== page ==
What I saw today.
Piero della Francesca’s fabulous Polyptych of the Misericordia is in the Museo Civico di Sansepolcro in the town of Sansepolcro, in the Tuscan region of Italy. The painting is one of the earliest works of della Francesca, who was born in the same town.
On my new favorite pilgrimage around the north end of Florence, leading right up into the surrounding foot hills, lies this lovely park. The Giardino Robert Baden Powell. I can’t quickly find any information online about why this garden is thusly named; I guess that’s a research problem for the coming winter. But here’s some info on Powell from Wikipedia:
Lieutenant General Robert Stephenson Smyth Baden-Powell ( 1857 – 1941), was a British Army officer, writer, founder and first Chief Scout of the world-wide Scout Movement, and founder, with his sister Agnes, of the world-wide Girl Guide / Girl Scout Movement. Baden-Powell authored the first editions of the seminal work Scouting for Boys, which was an inspiration for the Scout Movement.
If you enter the gates, you encounter this luscious garden, seen above.
Further up the street, the street sign lets you know you are now on Via di Montughi. I can’t quickly find anything online about why this street is named after this family, but I have noticed on many walks through the area that the Montughi name is all over this area. Clearly they were (and are?) wealthy land owners in Florence. More research for another wintry day?
Notably situated on an old wall, the plaque below, roughly translated by me, states: “Oh, Virgin Mary, we ask you to watch over the people of Montughi, help them love the poor, the orphans, the strangers, the icon of your crucified son.” Dated 2002 and signed by the children of Madonnina del Grappa.
I sometimes wonder if I am the only person who reads these signs and wonders what they signify. Chissà?
The next picture shows what I’ve said many times before: Italians can design shutters for any kind or size of a window.
The next plaque along this path of mine reads, roughly translated, as: “The words of Piero Calamandrei, ‘Languish, Suffer, Die, but don’t Betray.’ Posted here on the front of the notorious ‘Villa Triste’ [sad villa] are vivid memory of the heroic sacrifice of many for the liberty of everyone.” Posted by the Comune of Florence in 2018.
This is obviously a memorial from the Risorgimento, about which history I am sadly uninformed. More research for the winter.
And then there is a quick reminder that I live in the 21st century, and graffiti reappears in this august place.
Ah, but another, even older plaque is spotted. Dated 1857 is all I will decipher for this moment.
And, below, there are the beautiful and many-varied door knockers all around the city.
The centuries’ old tradition of graffiti is alive and well in Florence, as witnessed by this sign that has been “decorated” by various “artists.”
Enter the gates at #3, and you will find yourself at a beautiful point of view over Florence. The city lies before your feet from this glorious vantage point.
Walk a little further and you will encounter the “dragon” from which the name of this little park within a park is named. It doubles as a fountain in the summer and is fun to see from the top or tail, or anywhere along the way.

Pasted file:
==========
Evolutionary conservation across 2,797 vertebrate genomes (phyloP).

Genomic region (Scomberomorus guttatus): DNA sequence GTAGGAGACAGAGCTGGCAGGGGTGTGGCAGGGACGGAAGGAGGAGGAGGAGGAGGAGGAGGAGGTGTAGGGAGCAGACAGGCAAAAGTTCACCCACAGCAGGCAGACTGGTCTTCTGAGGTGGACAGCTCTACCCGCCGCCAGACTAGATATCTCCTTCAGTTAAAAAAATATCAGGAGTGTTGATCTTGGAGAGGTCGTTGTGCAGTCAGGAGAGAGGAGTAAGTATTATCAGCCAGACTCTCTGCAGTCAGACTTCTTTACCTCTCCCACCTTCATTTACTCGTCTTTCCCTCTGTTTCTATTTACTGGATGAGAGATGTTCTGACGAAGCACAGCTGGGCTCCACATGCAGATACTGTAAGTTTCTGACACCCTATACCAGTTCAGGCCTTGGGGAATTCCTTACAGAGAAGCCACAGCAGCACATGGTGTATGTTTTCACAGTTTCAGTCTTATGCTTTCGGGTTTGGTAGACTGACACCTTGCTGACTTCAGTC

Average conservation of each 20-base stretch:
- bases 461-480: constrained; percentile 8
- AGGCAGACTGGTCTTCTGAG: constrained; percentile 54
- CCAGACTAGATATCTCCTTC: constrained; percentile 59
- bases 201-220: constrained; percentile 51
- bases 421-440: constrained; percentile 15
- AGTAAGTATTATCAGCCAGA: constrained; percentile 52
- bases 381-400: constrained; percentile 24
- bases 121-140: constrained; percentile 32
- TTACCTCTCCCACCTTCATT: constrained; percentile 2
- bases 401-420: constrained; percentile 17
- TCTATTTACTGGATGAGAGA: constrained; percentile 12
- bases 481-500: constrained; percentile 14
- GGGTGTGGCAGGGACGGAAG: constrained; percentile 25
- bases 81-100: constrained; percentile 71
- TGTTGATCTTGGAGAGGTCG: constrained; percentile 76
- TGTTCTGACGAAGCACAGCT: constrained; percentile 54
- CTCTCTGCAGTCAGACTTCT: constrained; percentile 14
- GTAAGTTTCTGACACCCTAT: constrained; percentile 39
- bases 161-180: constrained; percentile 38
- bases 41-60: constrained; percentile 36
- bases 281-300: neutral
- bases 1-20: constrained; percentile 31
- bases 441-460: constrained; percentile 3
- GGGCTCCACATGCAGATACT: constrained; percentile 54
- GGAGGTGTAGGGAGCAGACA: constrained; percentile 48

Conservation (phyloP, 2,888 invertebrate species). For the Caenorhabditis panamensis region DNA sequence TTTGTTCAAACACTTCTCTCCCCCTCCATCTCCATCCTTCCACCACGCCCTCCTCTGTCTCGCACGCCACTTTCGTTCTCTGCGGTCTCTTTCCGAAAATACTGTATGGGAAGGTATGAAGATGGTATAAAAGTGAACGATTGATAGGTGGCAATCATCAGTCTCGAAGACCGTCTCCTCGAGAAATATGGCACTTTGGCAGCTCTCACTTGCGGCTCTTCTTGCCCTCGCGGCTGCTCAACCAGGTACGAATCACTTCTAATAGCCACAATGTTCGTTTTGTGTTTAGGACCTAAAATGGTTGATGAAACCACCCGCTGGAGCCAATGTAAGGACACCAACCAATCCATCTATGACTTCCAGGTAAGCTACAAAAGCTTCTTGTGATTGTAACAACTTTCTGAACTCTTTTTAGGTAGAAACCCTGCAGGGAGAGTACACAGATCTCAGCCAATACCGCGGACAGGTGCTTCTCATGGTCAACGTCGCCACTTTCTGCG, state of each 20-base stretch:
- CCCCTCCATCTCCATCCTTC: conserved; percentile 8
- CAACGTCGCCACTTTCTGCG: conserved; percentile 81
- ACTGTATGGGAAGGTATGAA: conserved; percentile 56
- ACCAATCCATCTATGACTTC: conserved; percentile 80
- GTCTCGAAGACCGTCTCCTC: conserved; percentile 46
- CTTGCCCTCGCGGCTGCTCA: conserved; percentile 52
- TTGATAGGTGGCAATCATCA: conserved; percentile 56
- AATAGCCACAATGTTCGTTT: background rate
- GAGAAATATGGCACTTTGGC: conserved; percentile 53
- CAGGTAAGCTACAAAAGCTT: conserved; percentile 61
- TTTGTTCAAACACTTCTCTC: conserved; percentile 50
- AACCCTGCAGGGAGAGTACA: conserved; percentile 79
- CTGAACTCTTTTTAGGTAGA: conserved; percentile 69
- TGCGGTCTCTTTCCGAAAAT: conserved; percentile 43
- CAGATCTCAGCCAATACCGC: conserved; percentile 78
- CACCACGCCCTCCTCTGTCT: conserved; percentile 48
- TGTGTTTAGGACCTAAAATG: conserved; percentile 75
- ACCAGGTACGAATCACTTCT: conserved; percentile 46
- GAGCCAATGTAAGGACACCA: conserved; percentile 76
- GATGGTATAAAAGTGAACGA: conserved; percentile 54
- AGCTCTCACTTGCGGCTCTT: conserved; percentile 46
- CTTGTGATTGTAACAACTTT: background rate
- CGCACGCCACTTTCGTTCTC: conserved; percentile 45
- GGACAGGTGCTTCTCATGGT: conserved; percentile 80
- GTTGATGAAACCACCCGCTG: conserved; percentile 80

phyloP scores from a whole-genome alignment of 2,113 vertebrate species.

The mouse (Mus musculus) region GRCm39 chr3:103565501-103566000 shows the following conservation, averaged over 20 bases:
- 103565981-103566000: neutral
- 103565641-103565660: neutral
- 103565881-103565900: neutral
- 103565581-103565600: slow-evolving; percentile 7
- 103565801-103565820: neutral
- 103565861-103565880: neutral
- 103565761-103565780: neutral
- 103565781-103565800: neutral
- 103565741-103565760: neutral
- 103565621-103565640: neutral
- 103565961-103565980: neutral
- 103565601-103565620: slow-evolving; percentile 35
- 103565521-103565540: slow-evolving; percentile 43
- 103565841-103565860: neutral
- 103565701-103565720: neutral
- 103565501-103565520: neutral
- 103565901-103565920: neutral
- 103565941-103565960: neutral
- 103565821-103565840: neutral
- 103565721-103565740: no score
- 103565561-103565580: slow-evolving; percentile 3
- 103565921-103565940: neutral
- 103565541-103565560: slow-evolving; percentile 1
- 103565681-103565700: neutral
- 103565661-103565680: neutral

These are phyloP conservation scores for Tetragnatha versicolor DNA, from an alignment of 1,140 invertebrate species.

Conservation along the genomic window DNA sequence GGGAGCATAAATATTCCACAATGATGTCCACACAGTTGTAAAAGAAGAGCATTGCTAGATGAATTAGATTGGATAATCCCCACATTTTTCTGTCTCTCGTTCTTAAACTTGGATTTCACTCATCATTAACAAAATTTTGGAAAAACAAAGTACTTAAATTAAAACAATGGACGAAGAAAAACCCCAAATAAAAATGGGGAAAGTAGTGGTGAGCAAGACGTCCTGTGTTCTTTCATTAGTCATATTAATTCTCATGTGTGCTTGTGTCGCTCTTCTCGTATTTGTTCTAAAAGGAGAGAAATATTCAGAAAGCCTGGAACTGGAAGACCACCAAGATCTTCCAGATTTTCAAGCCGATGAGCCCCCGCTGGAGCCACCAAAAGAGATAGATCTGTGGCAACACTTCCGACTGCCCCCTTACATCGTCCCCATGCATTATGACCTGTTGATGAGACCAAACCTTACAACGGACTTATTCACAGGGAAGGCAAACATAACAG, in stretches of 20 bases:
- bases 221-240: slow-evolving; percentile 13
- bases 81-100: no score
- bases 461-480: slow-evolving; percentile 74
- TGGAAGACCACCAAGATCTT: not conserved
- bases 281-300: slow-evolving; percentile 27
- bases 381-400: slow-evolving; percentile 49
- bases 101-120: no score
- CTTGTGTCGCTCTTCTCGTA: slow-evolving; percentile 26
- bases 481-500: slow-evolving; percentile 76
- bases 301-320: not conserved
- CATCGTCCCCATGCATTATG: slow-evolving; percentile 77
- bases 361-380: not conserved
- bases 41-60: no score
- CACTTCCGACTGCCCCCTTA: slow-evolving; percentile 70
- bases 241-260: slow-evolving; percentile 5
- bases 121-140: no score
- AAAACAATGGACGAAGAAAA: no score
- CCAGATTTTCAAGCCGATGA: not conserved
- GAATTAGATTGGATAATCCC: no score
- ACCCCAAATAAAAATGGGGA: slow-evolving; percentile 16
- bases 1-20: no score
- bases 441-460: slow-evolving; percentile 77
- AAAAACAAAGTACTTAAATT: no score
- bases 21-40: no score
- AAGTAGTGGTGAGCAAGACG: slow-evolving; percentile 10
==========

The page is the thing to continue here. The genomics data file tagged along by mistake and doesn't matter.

Yes, indeed, it is a mighty fine view, any month of any year, Covid or no.
I recently posted about the marvelous 19th-century glass house that is preserved for the public in Florence’s Giardino Orticultura. At the end of that post, I included an adorable private glass house that is a stone’s throw from the public garden.
I lust after this private glass house!
I love how the site is not square, but that did not daunt the patron or architect. They made an unorthodox shape to fit the site.
Here’s how it looks from down the street. It glows in the late afternoon sunshine of a December day in Florence.
It sits perched at the street end of what is probably a really nice palazzo, looking like a diamond sitting atop an engagement ring.
There’s no doubt about it, I’m in love!
There’s a beautiful home I walk by in my neighborhood a lot. Here it is:
It was obviously built during a time when rich materials and treatments were still available and maybe even somewhat affordable? Who knows. All I know is, I admire it.
I love the way the current owner has planted the terrace. It is beautiful in all seasons, even now, in winter, with red roses still in bloom.
Not far from the grand house pictured above, sits this smaller but still grand home. “La Villino Gisella.” Someday maybe I will give my home a name. Chissà?
I’m not the only one out enjoying the mild weather and sunshine. Many people are out walking their dogs and, being Italian, of course they congregate to socialize!
Beautiful autumn colors and textures.
Ambrogio Lorenzetti’s beautiful altarpiece, now in the Uffizi Collection.
When most people think of Florence, they think of Medieval buildings and Renaissance paintings and sculpture. But, Florence is a living, breathing city and I love finding traces of subsequent centuries throughout the city I am lucky enough to live in.
In the park that is called a horticultural garden that is a couple of blocks from my apartment is this gorgeous 19th century glass house. They were all the rage in the 19th century, especially notable in the UK. But, Italy has some too, as you can see here.
Look at how pretty it looks at dusk on a foggy evening!
The views from the hillside belvedere behind the glass house provides amazing views of the city. See the Duomo’s dome off in the distance, and Giotto’s bellower? Lovely.
And, not 3 blocks away from this public garden, on the major street leading out of Florence from here, on the Via Bolognese, is another period glass house that I adore. This one belongs to a private home. I would have loved being the owner of this 19th century glass house had I been a Florentine of the 19th century. What a luxury!